Excerpts from “Where are we now? TCG calls together theatre pros to take the pulse of the field”
American Theatre Magazine, July/August 2006
Theatre Communications Group
I'm breaking from format for this post in order to share some excerpts that resonated with me in reading this article. Some are direct quotes from participants in the TCG dialogue; others are observation's by the article's author. Unfortunately the full story isn't posted online, but I think you can find the magazine at the library or bookstore.
Polarization and Isolation
I’ve never experienced the American theatre being so isolated. … The polarization that is going on around the country feels so tangible. … For some theatres, that is to some extent an opportunity to identify and connect with particular audience segments. The downside is a lack of real dialogue that spans political and cultural divides.
Audience Growth and Shrinkage
Many participants identified the disappearance of arts coverage and serious criticism as a threat to theatre’s ability to engage in public dialogue. … We get pretty nice reviews, but I don’t always recognize the work we do in those reviews. … And the Internet — yet another thing for us to compete against.
The Climate and Risk-Taking
Our hits are getting ‘hittier,’ and the bottom keeps falling out of our bombs. People either go to what they hear is extraordinary, or they just don’t come. … We are feeling a tremendous sense of pressure that every single production has to succeed, and that of course limits our risk-taking.
The Economy of Making Art
Funding is becoming more and more restricted, so we are having to find more and more diversity in our revenue streams. ... If we don’t think about political advocacy, we’re just going to be spinning our wheels. .. We are subsidizing the theatre on the backs of those who are creating it.
It’s an age-old question about whether you need money to make art – some [artists] do, some don’t. There is a trade-off: Does raising budget size in an attempt to pay artists really help the state of the art, or does it lead to artistic compromises and an inevitable distancing of one’s community?’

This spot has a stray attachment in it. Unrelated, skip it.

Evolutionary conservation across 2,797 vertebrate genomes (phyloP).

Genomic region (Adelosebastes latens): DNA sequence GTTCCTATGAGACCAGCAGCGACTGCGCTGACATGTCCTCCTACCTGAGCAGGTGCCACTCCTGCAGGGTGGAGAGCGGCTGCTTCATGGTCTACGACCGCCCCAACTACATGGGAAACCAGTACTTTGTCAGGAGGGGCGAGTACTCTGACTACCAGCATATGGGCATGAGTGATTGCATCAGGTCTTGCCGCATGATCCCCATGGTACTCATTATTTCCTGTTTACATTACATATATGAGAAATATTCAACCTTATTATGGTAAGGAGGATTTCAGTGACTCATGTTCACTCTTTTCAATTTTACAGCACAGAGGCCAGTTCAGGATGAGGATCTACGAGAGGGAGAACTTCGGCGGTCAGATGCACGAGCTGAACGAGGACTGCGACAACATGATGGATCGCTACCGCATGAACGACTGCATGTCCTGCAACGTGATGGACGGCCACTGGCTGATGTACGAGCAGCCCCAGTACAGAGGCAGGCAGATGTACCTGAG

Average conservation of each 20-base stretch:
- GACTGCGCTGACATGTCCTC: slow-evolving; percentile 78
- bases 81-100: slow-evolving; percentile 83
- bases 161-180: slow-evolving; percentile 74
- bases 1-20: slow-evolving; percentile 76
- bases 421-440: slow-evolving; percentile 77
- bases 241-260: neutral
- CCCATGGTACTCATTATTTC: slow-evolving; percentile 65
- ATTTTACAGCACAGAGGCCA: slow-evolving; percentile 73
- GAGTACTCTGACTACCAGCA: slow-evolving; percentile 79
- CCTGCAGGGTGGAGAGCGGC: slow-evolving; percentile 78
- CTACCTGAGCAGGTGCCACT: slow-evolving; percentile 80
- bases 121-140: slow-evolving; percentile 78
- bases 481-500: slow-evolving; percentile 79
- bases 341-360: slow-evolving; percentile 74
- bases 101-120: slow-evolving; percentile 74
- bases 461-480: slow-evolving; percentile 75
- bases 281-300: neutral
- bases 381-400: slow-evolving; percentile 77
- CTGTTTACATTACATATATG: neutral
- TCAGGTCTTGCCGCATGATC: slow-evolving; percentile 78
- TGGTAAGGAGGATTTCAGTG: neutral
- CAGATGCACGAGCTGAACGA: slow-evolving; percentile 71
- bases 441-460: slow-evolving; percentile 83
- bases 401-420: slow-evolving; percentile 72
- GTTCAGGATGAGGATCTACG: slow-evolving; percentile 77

The Artist Drain
We need to think very seriously about how we attract the next generation of artists, not just playwrights. What do we have to offer them that they don’t get from working in Hollywood? … Some participants owned up to being torn between a desire to support young artists and the recognition that their entry into the field means increased competition for limited grant money.
Production and Co-Production
Premiere-itis. … What happens to plays once they are produced? By emphasizing new work and young artists – what one participant referred to as ‘the cult of the new’—are theatre companies neglecting important work, and failing to support the artists who create it, after the initial production?
Diversity and Self-Identification
There was also much discussion of the value of cultural specificity, and whether diversity and specificity are in fact opposites. How does diversity play out at theatres of color and other companies devoted to producing works by and/or about individuals from a specific cultural group? What can so-called mainstream theatres learn from them, and vice versa? What about theatres that do not easily fit into these categories? And how can ‘culturally specific’ theatres avoid being marginalized?
Context and Community
We are trying to figure out a way to penetrate more deeply and more broadly into the community. We need to get better at talking about what we do and why it should be of value to them instead of asking them to come to us. … Theatres are engaging in ever-deepening conversations with their audiences that involve more than just presentation of a play. … Concierge theatre or cultural town hall. … For some participants, this change has unwelcome side effects: It’s been so many years since the work could speak for itself. We constantly have to contextualize it, and that’s how we get valued as artistic directors. Being an excellent artist is on the bottom of the list.
Are we as a field doing a good enough job of matching our aesthetic to the vision we are becoming increasingly sophisticated about articulating? … We have become very good at articulating artistic ideals. We are passionate, we are committed and we have made enormous sacrifices. It would be very gratifying to know that we are meeting our artistic ideal, or at least that we are getting closer than we did in the past, but I don’t think we are. We cannot afford to admit how mixed the results are.